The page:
If you've experienced less-than-stellar service, pay monthly account fees, or have had other issues with your bank account (like overdraft fees), you may be considering switching banks. Remember, you are not trapped at your bank, and there are always other options available.
Before you decide to switch banks, you need to determine what caused the problem and if it was your bank’s fault or your fault. If the issues you've experienced with your bank are a result of not managing your money properly, then your problems will only follow you to another bank. In that case, it's up to you to change your bad financial habits.
Monthly Service Fees
If you are charged a monthly service fee, you may want to consider changing banks. But before you make the switch, call your bank and see if they will offer you an account with no monthly service fees. For example, you may have an account with a high minimum-balance requirement that you don't consistently meet, thereby incurring fees. Switching to an account with a lower minimum-balance requirement that waives fees (and that you can meet) will save you money in monthly service fees.
While switching to a new bank account may negate some of your current perks, like free money orders or traveler's checks, ask yourself if you use these features enough to make paying the monthly fee worth it.
It also may be worthwhile to see if your bank will waive the account fee if you receive a regular direct deposit in your account. If this is the case, you may want to see if your employer is willing to offer direct deposit.
You may also be willing to switch banks to qualify for lower interest rates on a mortgage or car loan. This lower interest rate can offer significant savings, and it is worth considering.
Break the Overdraft Cycle
If you have gotten into a cycle of returned items or being overdrawn, you may want to change banks to start fresh. But keep in mind that this will not solve the problem if you are overspending month after month. You need to become more responsible with money and make it a habit to track your spending while sticking to your monthly budget. However, if a new bank offers overdraft protection and your current bank does not, it may be worthwhile to switch.
You also might consider investing in financial software so that you can track your spending and stick to your budget throughout the month. It's also important to note that your current bank account must be in the black before you can switch banks.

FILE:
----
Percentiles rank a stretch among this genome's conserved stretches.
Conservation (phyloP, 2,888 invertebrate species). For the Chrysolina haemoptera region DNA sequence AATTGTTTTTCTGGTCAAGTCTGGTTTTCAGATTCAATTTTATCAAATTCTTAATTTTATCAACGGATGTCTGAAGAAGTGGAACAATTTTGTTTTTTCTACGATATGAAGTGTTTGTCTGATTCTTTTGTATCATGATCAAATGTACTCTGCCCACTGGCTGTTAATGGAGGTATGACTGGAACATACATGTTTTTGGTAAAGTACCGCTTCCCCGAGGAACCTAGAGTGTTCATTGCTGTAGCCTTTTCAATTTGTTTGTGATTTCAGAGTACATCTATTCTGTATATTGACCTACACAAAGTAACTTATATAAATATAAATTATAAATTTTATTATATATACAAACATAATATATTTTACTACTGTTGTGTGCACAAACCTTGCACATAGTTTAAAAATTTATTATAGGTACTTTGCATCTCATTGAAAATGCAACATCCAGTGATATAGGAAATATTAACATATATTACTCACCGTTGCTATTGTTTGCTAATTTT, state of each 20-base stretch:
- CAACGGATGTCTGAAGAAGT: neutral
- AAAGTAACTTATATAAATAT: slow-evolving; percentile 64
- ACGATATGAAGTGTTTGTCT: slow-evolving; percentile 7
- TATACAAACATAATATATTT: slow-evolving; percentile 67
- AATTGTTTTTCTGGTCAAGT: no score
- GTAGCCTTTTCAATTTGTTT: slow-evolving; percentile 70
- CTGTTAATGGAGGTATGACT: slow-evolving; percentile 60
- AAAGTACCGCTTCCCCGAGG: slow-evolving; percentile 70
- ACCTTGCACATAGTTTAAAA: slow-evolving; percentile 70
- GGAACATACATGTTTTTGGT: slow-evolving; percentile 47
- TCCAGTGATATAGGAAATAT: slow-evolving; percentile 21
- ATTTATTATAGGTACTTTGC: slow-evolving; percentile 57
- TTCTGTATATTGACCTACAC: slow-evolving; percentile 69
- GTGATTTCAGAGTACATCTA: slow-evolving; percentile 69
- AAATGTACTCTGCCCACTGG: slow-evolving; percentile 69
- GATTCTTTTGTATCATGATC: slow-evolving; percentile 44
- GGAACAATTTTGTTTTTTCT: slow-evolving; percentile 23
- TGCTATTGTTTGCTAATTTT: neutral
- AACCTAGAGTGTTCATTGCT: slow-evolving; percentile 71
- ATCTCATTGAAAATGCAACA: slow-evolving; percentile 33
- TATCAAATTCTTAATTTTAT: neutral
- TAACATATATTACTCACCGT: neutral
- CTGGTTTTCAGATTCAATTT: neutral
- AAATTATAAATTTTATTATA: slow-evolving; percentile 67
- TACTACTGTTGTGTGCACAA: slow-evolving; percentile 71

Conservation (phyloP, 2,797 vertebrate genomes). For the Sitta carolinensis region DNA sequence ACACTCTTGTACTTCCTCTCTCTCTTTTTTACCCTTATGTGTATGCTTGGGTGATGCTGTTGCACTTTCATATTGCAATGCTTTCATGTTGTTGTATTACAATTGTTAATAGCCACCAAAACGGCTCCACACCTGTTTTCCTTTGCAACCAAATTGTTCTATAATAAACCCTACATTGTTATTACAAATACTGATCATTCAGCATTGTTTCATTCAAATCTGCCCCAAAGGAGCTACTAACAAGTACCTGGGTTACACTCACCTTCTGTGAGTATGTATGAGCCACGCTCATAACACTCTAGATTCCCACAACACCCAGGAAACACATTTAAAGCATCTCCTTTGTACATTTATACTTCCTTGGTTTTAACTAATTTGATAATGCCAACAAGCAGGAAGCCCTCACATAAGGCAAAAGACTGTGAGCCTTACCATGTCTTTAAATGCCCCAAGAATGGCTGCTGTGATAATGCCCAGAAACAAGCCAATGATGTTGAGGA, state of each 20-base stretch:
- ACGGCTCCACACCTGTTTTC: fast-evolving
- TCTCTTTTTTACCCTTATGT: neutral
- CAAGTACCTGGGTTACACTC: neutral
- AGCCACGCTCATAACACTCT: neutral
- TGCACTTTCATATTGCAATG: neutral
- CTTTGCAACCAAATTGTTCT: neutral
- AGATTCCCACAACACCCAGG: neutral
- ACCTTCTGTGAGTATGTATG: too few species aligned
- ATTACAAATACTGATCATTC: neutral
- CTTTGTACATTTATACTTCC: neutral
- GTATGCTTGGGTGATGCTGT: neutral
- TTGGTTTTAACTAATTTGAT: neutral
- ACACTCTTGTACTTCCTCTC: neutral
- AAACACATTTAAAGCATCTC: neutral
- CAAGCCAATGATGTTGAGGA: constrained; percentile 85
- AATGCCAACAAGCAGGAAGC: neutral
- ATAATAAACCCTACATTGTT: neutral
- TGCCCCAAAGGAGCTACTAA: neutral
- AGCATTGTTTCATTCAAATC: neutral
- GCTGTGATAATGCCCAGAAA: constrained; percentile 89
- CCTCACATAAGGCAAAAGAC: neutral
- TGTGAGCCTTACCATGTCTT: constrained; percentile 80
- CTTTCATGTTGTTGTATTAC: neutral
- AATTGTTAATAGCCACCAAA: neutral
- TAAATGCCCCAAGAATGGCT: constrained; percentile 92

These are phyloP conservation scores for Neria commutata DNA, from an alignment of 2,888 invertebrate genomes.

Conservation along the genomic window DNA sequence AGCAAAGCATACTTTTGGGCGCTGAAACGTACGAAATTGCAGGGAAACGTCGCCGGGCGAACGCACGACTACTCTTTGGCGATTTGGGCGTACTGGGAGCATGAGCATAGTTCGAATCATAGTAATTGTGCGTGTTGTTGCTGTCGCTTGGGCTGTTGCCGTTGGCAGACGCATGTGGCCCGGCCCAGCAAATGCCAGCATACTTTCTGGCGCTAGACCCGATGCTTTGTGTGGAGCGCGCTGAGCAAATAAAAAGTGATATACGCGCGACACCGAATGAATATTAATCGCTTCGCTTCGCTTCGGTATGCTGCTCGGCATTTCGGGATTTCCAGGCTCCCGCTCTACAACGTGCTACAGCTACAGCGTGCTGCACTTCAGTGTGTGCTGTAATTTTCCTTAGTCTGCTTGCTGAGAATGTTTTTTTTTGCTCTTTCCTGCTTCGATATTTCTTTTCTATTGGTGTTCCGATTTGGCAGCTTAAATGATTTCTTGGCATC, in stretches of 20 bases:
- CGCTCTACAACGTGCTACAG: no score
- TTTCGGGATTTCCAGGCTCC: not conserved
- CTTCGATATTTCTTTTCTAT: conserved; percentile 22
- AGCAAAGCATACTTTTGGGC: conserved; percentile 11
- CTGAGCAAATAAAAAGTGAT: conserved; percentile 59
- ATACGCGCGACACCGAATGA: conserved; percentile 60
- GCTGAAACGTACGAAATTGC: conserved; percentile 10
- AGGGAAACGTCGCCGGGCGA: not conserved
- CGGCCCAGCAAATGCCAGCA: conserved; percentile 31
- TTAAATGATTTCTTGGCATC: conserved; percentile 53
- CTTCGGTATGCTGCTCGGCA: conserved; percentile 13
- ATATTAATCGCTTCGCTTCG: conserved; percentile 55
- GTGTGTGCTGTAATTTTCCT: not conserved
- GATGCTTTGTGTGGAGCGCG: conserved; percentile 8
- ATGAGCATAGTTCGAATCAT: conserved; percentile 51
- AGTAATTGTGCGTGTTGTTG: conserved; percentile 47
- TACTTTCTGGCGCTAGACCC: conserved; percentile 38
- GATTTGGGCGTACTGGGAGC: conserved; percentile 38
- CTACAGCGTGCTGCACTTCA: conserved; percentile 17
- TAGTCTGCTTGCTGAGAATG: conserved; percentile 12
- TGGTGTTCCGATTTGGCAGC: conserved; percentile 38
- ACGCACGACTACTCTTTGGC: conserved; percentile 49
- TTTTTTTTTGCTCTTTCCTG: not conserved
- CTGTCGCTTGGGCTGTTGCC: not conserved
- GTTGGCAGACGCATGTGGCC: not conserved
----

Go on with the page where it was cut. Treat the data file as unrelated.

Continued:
Poor Customer Service
If you want to switch banks because of experience with poor customer service, this is a valid reason to move. Other reasons you might consider moving banks can be that there are not enough locations, or you are moving, and there isn't a branch near your new home.
You also may consider a smaller bank, since they often have better customer service. Additionally, credit unions are extremely customer-friendly. You can compare the different accounts and fees online. However, if you had issues with customer service in the past, you may want to visit your nearest banks to determine if the new bank will be a good fit for you.
Shopping for a New Bank
If you decide to open a new account, you should shop around for a bank that will best fit your needs. As you look for a new bank, think about the accounts offered and fees associated with them. Look at bank and ATM locations and bank size.
Also, think about features that are important to you, such as customer service, overdraft protection, and any special perks that are important to you. For example, if you prefer to do all your banking online, then a brick-and-mortar bank may not be important to you, and you may consider an online bank. Or, you may want perks like free coffee, checks, or no monthly service fees.
How to Switch to a New Bank
If you've decided to switch to a new bank, don't be in a rush, and keep in mind that you don't have to close your old account right away. In fact, it's better to give it a bit of time to stop all activity on your old account and make sure all your payments have cleared.
While you are waiting, you can begin transferring your direct deposits and automatic withdrawals to your new account. You will have accounts at multiple banks for a short period, but it will make it easier to transfer all of your payments to your new account.
You will need to be sure to switch over all of your monthly transfers, automatic drafts, and direct deposits. When you close your bank account, most banks will allow you to do it in person, in writing, or by phone. Note that some banks will also allow you to close an account online. Check with your bank to be sure what method(s) are allowable. It can take time, and it is a good idea to have all of your payments and deposits transferred for a bit before you close the account.